Copyright (c) 1984 Christian Freeling

This game is played on a 9x5 square board with the following setup:

WALL - The dotted cells of the diagram.
STACKS - One or more stones stacked together.
Stacks have a maximum capacity. Two stones at the three central columns, and just one at the side columns.
Explosions - If a stack exceeds its capacity, it explodes. Then, it shoots its stones to the adjacent forward and sideways cells.
For the central columns: one man forward, one to the left and one to the right
For the side columns one man forward and one sideways
The remainder, if any, stays on the original cell
If one of those cells are occupied by an enemy piece, that piece is captured. There's an exception: if the enemy piece is at the last row, it is the stone from the exploding stack that's captured.
An explosion may produce a chain reaction. If more than one stack must explode, it is the player that defines the order of those explosions. 
MOVE - A piece moves diagonally forward or backward any number of empty cells.
When moving forwards (not backwards) the piece stop if it reaches a wall.
On top of a wall, the piece cannot move forward, except by explosion.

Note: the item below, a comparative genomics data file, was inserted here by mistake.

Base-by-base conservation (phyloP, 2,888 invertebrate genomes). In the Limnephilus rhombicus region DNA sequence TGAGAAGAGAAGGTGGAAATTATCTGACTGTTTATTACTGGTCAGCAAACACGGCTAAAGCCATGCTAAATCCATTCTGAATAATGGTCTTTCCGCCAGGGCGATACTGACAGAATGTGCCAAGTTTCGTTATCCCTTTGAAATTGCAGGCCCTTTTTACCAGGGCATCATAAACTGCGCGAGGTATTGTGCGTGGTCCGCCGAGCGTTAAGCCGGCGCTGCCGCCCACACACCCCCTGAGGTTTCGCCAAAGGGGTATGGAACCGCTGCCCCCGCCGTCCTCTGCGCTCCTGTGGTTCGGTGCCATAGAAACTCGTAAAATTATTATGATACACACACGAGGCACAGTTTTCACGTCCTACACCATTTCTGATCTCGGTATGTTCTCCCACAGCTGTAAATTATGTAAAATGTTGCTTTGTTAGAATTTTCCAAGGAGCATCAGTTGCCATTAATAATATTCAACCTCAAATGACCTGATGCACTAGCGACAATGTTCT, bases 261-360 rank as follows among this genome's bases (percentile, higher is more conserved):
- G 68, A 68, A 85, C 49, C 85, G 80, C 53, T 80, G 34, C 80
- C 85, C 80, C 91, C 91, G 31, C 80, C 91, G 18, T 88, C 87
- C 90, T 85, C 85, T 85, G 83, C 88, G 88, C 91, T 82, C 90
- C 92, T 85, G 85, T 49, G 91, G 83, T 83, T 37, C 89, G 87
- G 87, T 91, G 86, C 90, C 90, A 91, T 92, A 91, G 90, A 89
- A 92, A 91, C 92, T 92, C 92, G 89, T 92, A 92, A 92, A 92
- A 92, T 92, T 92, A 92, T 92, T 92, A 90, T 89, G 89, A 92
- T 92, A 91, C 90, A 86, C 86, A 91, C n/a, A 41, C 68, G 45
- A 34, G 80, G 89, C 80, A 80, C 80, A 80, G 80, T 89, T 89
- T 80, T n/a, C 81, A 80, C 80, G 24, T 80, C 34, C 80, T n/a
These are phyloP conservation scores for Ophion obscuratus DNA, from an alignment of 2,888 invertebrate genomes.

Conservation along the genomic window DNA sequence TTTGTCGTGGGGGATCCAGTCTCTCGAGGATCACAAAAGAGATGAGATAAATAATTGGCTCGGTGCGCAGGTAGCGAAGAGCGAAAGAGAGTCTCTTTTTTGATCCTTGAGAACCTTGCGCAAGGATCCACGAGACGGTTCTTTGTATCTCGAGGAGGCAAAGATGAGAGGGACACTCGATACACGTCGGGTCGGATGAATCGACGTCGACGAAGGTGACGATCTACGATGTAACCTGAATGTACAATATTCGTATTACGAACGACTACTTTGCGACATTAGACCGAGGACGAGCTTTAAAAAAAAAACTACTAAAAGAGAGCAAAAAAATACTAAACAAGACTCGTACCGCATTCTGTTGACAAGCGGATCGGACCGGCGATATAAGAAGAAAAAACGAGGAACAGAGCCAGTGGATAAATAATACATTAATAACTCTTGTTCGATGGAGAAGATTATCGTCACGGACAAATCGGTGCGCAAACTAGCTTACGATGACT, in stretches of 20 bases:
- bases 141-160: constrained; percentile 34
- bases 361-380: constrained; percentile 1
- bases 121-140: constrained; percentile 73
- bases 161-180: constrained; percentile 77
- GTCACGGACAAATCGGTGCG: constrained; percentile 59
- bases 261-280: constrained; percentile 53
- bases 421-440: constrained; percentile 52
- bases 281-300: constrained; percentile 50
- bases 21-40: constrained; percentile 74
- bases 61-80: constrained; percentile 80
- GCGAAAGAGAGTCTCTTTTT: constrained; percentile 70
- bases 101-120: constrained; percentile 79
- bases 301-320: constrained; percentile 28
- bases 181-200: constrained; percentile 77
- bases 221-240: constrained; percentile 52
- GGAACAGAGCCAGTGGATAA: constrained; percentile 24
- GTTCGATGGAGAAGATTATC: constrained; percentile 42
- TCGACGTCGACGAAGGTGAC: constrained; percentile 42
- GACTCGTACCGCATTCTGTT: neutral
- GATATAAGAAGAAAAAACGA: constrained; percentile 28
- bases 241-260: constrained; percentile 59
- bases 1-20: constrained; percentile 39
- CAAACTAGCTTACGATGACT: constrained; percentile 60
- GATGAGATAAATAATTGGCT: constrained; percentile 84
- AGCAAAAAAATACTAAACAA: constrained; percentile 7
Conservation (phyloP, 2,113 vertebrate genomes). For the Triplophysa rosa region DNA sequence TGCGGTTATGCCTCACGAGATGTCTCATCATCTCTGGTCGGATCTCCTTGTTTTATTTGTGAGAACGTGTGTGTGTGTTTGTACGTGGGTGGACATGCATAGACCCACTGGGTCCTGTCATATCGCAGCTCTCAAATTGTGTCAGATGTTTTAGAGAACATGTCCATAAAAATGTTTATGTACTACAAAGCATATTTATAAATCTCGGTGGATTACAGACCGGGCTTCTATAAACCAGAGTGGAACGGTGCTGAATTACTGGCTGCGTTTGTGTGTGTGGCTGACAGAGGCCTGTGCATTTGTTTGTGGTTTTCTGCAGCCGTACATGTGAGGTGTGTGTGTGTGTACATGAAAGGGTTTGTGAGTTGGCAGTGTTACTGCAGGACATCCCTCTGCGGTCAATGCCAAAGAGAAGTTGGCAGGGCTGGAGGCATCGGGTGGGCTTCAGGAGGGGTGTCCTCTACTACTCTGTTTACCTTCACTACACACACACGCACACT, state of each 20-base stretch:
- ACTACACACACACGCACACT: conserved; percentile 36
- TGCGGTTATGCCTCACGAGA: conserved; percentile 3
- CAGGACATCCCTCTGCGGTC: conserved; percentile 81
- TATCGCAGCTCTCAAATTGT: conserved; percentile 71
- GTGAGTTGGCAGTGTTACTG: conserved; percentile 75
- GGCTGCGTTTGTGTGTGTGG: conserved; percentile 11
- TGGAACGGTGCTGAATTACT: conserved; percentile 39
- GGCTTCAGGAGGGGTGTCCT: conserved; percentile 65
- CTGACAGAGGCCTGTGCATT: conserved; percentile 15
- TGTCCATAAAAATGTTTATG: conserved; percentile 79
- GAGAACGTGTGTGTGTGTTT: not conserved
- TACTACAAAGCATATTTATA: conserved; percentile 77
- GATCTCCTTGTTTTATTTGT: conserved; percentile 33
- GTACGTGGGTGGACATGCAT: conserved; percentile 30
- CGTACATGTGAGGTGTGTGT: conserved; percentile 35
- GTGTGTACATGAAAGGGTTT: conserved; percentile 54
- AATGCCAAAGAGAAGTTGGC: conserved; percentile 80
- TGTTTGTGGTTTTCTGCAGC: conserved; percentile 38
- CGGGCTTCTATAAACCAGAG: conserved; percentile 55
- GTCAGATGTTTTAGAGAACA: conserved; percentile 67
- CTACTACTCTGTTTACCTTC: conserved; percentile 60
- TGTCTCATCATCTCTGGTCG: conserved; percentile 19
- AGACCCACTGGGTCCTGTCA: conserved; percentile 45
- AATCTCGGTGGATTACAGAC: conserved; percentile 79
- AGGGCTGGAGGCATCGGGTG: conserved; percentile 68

A piece may stop on top of a friendly piece (and both are stacked together). The new stacked piece has the same moving capabilities.
TURN - On each turn, each player moves a piece or pass his turn.
GOAL - Wins the player that moves one of his pieces into the last row.
An example

White may open by moving b2-a1 producing an explosion and a chain reaction. The a1 stack explodes sending one stone to b1 and another to a2. Then the b1 stack also explodes, moving a stone to c1 and another to b1. The left diagram shows the final position.

Some words from the author: Strategy is obvious: you need an explosion from the far wall to get beyond. Side columns explode fastest, so A7 and E7 appear obvious targets for white to get two men on. The drawback of this strategy is that, if successful, it gets a man across on the sidecolumn on A8 or E8, where a defender can block it with a single man on B9 or D9. If however the attacker next successfully targets the same square again by a second explosion from the same square on the wall he wins because this would cause the square on the eighth row to explode. Breakthrough was featured in Games Magazine (january 1984), but has since then undergone a minor change in the rules.